In the opening session, Professor Thandika Mkandawire from the London School of Economics made two remarks that resonated with me, and that were referred to by other speakers throughout the conference. First, referencing Napoleon’s quote that “War is too important to leave to the generals,” Mkandawire said that “health is too important to leave to health specialists.”  Instead, there is a need for multiple disciplines and sectors to create health and devise health policy. He went on to address the policy issues related to the most vulnerable populations, saying that “policies targeting the poor are poor policies”, arguing for the importance of social solidarity, not charity.

The current Ebola epidemic highlights the gaps in public health in many nations, as well as the erosion of public health emergency preparedness and response at WHO and many other nations, including the US.. This is putting our health at risk from all kinds of infectious and emerging diseases (e.g., MERS, polio) and threatens progress in health in other areas.

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New School Year Means New Opportunities to Build Healthy Campuses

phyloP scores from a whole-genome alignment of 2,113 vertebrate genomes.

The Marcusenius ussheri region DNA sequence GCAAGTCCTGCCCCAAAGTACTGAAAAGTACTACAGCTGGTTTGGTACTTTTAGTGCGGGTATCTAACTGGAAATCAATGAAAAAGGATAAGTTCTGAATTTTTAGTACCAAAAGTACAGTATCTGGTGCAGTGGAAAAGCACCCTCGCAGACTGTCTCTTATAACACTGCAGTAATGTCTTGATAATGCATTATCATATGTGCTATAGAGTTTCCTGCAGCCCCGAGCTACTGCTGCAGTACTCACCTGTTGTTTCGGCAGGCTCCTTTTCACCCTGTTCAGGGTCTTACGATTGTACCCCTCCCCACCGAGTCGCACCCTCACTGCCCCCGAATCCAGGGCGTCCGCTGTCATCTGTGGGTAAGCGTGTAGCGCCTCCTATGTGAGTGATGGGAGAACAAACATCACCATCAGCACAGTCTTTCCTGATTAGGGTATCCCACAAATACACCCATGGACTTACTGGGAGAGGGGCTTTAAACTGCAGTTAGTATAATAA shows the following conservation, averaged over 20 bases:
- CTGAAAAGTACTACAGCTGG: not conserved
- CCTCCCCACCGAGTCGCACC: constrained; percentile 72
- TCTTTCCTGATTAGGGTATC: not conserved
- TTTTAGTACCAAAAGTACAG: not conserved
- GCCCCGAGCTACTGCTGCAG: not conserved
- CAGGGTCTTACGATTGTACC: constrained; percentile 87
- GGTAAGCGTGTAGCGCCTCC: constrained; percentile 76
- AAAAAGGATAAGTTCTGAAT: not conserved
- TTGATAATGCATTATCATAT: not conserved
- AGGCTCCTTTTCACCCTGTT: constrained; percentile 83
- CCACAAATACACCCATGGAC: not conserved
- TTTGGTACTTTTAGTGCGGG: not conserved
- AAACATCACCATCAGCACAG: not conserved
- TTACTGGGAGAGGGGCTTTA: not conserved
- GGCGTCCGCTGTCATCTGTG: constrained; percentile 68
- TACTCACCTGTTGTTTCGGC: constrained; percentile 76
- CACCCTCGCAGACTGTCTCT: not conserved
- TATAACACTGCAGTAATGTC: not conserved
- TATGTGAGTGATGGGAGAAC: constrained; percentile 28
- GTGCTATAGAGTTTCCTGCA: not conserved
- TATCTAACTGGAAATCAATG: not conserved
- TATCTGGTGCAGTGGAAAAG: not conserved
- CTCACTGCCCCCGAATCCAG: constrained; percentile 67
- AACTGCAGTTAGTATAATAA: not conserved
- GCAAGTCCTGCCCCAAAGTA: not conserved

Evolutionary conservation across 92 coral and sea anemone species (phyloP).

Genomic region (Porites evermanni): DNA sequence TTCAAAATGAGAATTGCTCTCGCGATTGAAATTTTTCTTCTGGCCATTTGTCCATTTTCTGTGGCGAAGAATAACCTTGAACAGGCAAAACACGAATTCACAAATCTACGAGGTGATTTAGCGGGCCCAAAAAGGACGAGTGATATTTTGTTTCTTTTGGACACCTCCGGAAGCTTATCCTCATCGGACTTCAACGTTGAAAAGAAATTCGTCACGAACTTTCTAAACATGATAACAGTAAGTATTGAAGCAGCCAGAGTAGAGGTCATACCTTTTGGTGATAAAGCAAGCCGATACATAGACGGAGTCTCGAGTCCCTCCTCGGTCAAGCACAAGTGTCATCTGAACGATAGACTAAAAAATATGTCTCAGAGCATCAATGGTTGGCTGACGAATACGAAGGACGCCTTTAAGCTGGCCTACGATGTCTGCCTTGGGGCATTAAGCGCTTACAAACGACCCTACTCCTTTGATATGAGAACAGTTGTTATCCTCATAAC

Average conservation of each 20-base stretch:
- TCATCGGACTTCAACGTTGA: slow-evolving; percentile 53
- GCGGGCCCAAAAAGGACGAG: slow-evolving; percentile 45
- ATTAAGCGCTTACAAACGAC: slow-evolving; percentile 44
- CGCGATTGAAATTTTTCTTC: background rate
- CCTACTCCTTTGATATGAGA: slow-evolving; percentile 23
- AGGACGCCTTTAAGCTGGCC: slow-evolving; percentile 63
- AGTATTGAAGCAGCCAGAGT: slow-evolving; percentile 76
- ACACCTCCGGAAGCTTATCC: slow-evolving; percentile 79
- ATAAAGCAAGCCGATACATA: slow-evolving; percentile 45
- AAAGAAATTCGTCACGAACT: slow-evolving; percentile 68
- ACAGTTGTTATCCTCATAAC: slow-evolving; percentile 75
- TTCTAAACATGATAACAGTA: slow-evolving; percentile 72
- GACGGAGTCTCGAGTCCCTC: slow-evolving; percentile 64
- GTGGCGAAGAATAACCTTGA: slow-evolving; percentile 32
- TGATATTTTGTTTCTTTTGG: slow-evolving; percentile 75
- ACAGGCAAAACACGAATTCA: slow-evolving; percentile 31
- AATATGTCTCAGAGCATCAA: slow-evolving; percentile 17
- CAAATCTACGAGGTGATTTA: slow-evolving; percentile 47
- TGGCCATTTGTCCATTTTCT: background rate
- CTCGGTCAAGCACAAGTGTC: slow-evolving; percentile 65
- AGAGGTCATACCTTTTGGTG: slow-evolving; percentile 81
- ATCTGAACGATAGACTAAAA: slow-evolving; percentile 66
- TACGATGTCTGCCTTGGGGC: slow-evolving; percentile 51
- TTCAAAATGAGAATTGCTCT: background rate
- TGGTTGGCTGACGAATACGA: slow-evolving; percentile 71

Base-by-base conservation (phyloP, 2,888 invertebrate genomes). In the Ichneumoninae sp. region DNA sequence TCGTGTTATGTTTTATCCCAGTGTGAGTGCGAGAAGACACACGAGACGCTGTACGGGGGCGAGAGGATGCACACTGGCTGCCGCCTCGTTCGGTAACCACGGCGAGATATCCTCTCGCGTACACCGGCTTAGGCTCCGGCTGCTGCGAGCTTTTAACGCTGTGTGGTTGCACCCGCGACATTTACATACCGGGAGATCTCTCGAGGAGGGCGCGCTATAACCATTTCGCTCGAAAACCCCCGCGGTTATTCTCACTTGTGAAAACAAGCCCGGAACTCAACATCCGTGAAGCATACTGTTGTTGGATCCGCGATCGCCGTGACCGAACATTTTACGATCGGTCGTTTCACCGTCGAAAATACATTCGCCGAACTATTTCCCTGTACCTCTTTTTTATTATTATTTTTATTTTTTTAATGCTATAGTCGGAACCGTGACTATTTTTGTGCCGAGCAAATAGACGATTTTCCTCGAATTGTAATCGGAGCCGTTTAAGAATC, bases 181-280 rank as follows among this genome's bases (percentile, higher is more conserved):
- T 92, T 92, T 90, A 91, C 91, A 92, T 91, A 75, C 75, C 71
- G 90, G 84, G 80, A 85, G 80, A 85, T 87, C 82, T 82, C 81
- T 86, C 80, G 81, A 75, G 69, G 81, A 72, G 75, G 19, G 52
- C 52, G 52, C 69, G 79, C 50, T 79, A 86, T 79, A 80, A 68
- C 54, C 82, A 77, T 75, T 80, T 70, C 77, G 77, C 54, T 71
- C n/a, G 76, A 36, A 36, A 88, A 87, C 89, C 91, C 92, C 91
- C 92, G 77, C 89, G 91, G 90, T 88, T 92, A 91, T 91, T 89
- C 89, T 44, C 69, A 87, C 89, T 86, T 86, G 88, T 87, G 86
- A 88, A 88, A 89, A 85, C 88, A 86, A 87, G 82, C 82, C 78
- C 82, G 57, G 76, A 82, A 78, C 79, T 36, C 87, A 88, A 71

Oct 14, 2014, 5:14 PM, Posted by Ginny Ehrlich

RWJF Philadelphia Child Obesity

September always brings the promise of a fresh start, especially for school age kids and their parents. New teachers, new books, new supplies, new shoes. And hopefully, a renewed emphasis on healthy choices. This week is National School Lunch Week, a time to highlight the importance of serving healthy school meals to students throughout the U.S.

Making sure all children have access to healthy food and drinks is a key priority for RWJF. Schools are where kids spend the most amount of time outside of their homes, so it’s an ideal place to instill lessons about the importance of eating healthy and being active. That’s why we are leading a number of initiatives to highlight how healthy school food, as well as recess and physical education (PE), contribute to nationwide efforts to reduce the prevalence of childhood obesity.